In a recent article in the pages of this journal, the author outlined the hypothesis that, although there have been recent evolutions in European governance effected by the Lisbon treaty, these changes have not brought about any convergence in the national drug policies of European member states. The original article focused on developments in the national drug policies of key member states and based the assessment on their maintenance of key, and significantly different, national policy aims. Standring, in this edition, has offered a critique of that article suggesting that the author has been overly pessimistic in her understanding of the nature of drug policy integration at the European level and that soft integration tools have allowed a high degree of policy convergence in this controversial area. This paper aims to strengthen and confirm the author's position by examining the tools of European drug policy integration.
Key policy strategies (for example, the European Drug Strategy and Action Plans, European level anti‐drug trafficking frameworks and recent implementations on newly developed psychoactive substances at the European level) are examined here for indications of success or otherwise in the harmonisation (or convergence) of European national drug policies.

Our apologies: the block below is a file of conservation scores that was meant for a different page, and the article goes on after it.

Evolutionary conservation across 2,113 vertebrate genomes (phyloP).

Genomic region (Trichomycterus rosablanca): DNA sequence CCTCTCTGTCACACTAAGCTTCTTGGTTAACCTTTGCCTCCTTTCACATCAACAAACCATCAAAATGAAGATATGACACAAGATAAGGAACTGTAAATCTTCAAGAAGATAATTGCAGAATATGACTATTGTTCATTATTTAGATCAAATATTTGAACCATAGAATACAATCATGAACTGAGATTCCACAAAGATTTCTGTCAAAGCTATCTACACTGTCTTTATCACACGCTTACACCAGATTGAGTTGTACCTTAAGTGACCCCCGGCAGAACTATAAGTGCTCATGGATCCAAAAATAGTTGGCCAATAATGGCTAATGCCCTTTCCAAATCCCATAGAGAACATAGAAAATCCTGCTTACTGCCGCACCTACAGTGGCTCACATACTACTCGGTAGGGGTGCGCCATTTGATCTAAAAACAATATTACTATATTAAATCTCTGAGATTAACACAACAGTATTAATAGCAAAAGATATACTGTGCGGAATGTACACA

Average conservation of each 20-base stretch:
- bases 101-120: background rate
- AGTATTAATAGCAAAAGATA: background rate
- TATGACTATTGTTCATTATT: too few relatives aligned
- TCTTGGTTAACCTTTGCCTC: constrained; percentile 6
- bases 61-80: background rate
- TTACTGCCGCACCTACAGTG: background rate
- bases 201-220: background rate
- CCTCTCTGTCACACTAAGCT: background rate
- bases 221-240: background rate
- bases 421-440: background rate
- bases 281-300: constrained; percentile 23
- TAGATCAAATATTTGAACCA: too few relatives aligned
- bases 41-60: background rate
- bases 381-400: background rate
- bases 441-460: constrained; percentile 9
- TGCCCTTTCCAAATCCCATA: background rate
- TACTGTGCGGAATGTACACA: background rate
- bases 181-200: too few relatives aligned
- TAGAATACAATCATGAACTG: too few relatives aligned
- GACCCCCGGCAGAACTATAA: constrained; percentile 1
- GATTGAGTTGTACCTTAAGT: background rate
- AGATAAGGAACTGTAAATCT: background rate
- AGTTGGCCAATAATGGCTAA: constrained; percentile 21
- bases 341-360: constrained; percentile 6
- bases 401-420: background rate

Ultimately, even under these new terms of reference, the paper finds that attempts to either harmonise or converge European national drug policies have done little more than scratch the surface.
The paper suggests that neither the top‐down regulation, here described, nor the soft convergence that Standring envisages are desirable for European drug policy making where they are implemented with the aim of making national drug policies more similar.
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